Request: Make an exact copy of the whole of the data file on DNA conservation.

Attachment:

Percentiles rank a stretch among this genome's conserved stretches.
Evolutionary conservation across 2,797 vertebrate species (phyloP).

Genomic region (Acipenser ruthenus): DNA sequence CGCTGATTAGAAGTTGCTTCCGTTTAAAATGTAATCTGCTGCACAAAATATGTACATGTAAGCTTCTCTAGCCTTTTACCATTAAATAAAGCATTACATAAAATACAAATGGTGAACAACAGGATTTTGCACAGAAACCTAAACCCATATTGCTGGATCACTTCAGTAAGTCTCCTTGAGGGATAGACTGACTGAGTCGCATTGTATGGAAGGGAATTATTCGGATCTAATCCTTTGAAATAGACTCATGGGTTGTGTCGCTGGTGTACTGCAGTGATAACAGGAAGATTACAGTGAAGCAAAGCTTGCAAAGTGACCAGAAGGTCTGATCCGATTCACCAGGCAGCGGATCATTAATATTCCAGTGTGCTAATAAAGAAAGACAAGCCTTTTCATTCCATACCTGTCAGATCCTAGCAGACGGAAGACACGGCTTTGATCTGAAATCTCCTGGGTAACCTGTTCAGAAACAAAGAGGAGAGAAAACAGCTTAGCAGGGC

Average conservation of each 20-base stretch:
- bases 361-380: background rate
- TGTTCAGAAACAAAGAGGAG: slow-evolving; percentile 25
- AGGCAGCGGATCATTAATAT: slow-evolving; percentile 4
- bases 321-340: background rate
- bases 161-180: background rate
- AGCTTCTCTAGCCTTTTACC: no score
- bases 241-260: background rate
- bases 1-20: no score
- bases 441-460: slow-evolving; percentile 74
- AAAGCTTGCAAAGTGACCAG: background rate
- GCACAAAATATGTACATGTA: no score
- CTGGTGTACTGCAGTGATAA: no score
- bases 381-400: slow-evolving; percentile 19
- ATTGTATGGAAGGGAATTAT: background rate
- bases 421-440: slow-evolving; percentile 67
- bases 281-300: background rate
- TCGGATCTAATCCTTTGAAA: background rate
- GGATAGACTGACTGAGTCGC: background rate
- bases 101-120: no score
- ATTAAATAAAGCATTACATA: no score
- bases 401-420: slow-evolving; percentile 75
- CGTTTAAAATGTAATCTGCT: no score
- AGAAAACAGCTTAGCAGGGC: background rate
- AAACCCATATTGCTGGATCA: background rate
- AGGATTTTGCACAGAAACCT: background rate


Percentiles rank a stretch among this genome's conserved stretches.
Evolutionary conservation across 2,797 vertebrate species (phyloP).

Genomic region (Acipenser ruthenus): DNA sequence CGCTGATTAGAAGTTGCTTCCGTTTAAAATGTAATCTGCTGCACAAAATATGTACATGTAAGCTTCTCTAGCCTTTTACCATTAAATAAAGCATTACATAAAATACAAATGGTGAACAACAGGATTTTGCACAGAAACCTAAACCCATATTGCTGGATCACTTCAGTAAGTCTCCTTGAGGGATAGACTGACTGAGTCGCATTGTATGGAAGGGAATTATTCGGATCTAATCCTTTGAAATAGACTCATGGGTTGTGTCGCTGGTGTACTGCAGTGATAACAGGAAGATTACAGTGAAGCAAAGCTTGCAAAGTGACCAGAAGGTCTGATCCGATTCACCAGGCAGCGGATCATTAATATTCCAGTGTGCTAATAAAGAAAGACAAGCCTTTTCATTCCATACCTGTCAGATCCTAGCAGACGGAAGACACGGCTTTGATCTGAAATCTCCTGGGTAACCTGTTCAGAAACAAAGAGGAGAGAAAACAGCTTAGCAGGGC

Average conservation of each 20-base stretch:
- bases 361-380: background rate
- TGTTCAGAAACAAAGAGGAG: slow-evolving; percentile 25
- AGGCAGCGGATCATTAATAT: slow-evolving; percentile 4
- bases 321-340: background rate
- bases 161-180: background rate
- AGCTTCTCTAGCCTTTTACC: no score
- bases 241-260: background rate
- bases 1-20: no score
- bases 441-460: slow-evolving; percentile 74
- AAAGCTTGCAAAGTGACCAG: background rate
- GCACAAAATATGTACATGTA: no score
- CTGGTGTACTGCAGTGATAA: no score
- bases 381-400: slow-evolving; percentile 19
- ATTGTATGGAAGGGAATTAT: background rate
- bases 421-440: slow-evolving; percentile 67
- bases 281-300: background rate
- TCGGATCTAATCCTTTGAAA: background rate
- GGATAGACTGACTGAGTCGC: background rate
- bases 101-120: no score
- ATTAAATAAAGCATTACATA: no score
- bases 401-420: slow-evolving; percentile 75
- CGTTTAAAATGTAATCTGCT: no score
- AGAAAACAGCTTAGCAGGGC: background rate
- AAACCCATATTGCTGGATCA: background rate
- AGGATTTTGCACAGAAACCT: background rate